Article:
The actual betting process in blackjack is fairly simple—you put the correct denomination chip in the betting circle and the dealer gives you a couple of cards. If you lose, he’ll pick up your cards and take your chip. If you win, he’ll pay you off in the correct amount leaving the chips right next to your original bet. Make sure you ‘pocket your winnings’ quickly or you might end up inadvertently ‘letting it ride’.

Once you’re happy with your hand you indicate to the dealer that you’re going to ‘stand’ by inserting your cards under the chip(s) you have bet. If you need to add to your stake—splitting or doubling down—just place the proper amount right next to your original bet. The dealer may move the chips around or straighten up a bit but you’ve done your part.

There’s no hard and fast rule about this but you should keep your excess betting chips neatly organized. Not only does it help you keep track of your overall financial position it allows you to place your bet quickly and accurately. Even if you’re a novice, everyone at the table will appreciate that you’re making an effort to keep things moving along.


Casino dealers love tips. Tipping is not only good form but it’s in your best interest if you plan to visit a casino regularly—if you get a reputation as a good tipper you’ll get better service across the board. You won’t have to wait to get drinks refilled and you’ll be treated like a valued regular. If you get a reputation as a bad tipper, the opposite is true.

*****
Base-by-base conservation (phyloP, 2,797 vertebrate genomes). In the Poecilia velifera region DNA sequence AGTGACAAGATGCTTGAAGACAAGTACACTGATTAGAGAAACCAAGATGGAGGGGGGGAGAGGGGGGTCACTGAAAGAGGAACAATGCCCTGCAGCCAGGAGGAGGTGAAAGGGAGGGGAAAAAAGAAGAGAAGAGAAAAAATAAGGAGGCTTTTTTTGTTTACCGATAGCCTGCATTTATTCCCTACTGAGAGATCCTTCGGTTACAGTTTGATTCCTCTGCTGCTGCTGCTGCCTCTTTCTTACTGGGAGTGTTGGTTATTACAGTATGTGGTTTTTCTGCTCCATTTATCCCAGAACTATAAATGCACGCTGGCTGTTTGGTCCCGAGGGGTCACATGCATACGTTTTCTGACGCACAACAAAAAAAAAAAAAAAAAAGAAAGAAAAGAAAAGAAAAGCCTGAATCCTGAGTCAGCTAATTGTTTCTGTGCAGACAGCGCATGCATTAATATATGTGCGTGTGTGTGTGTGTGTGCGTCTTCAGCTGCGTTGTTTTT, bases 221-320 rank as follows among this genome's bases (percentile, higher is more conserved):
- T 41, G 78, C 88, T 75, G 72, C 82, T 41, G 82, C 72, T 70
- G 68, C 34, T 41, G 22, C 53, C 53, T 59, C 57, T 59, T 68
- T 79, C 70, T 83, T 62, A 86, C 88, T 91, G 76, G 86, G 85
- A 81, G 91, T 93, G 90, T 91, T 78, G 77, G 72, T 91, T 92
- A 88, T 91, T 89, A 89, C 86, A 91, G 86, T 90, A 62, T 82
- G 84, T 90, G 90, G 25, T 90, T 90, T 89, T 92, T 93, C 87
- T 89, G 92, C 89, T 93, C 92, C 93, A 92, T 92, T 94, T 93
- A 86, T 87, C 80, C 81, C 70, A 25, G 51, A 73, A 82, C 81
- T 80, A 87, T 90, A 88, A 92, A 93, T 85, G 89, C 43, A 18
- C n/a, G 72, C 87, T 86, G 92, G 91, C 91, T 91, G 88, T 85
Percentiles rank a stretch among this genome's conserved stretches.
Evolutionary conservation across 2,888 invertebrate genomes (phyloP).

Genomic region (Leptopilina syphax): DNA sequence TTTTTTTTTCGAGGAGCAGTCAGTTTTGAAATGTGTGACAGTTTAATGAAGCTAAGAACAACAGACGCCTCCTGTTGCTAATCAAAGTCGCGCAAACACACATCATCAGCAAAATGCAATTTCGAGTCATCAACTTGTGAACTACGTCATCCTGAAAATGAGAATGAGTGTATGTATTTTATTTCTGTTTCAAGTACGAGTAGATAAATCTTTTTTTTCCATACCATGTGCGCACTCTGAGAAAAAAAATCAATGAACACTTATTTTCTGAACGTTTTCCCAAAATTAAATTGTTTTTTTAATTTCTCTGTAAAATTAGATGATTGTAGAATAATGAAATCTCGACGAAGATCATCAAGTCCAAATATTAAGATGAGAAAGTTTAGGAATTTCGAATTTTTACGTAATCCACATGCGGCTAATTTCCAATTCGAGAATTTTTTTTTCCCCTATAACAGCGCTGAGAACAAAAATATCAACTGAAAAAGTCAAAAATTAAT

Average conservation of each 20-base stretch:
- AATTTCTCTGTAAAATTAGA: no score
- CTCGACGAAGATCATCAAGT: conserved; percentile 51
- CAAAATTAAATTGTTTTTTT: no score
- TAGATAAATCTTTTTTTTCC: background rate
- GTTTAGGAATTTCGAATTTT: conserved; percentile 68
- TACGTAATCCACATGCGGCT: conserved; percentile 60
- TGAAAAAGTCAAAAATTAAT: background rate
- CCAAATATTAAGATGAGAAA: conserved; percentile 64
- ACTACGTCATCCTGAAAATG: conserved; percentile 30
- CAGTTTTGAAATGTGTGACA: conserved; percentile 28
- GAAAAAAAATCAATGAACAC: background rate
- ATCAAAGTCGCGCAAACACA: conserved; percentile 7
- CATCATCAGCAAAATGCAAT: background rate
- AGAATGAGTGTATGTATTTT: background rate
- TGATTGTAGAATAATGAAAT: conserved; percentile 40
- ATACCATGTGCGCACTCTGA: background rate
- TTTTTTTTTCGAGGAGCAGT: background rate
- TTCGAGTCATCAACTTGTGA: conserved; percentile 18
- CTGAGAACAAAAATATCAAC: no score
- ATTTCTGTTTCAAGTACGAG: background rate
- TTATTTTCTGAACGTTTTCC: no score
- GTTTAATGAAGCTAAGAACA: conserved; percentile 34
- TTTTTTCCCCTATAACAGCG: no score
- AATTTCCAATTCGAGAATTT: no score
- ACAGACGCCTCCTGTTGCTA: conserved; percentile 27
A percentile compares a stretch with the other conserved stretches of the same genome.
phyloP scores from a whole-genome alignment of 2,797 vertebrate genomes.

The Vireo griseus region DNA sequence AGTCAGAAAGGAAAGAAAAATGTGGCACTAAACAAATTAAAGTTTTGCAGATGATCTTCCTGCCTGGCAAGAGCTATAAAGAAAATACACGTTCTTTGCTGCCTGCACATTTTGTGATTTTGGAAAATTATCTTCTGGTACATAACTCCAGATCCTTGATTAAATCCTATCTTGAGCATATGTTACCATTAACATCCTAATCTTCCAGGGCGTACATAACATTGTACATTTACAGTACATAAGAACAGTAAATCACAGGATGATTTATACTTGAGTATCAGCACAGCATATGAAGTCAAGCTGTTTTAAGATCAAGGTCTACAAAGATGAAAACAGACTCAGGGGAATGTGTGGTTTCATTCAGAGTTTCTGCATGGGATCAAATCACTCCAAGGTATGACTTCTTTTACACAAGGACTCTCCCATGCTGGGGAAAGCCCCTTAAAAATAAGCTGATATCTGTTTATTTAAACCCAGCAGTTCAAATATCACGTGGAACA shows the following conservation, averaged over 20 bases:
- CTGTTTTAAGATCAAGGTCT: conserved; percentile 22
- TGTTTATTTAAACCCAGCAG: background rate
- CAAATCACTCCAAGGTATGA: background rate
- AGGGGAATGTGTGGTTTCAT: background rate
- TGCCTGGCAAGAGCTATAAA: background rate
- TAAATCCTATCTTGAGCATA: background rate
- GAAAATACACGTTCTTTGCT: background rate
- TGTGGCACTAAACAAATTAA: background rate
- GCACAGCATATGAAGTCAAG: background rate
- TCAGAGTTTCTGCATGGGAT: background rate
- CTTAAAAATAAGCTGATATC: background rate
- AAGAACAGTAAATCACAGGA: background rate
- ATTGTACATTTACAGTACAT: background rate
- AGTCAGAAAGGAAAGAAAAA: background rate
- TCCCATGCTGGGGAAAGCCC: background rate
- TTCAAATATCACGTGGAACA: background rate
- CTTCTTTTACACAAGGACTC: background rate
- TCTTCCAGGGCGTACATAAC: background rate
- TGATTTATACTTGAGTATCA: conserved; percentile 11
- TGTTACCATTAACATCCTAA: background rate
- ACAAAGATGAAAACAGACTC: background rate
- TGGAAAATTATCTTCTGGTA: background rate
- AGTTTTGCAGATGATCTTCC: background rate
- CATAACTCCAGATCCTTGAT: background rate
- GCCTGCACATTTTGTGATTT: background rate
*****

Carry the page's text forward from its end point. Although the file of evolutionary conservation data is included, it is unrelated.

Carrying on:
When and how you tip is up to you. Some players tip periodically throughout the game by tossing the dealer a chip or two. Other players wait until the end of the game and give the dealer a chip as they’re leaving the table. You can also ‘place a bet for the dealer‘. Put an equal bet next to your original bet and let him know that’s what you’re doing. If your hand is a winner, he’ll take your original stake and winnings. If it loses, he’ll scoop it all up—but he’ll thank you anyway. Logic would suggest that dealers would rather just have a straight tip but based on conversations with dozens of casino employees they like having ‘bets placed for them’ just as much.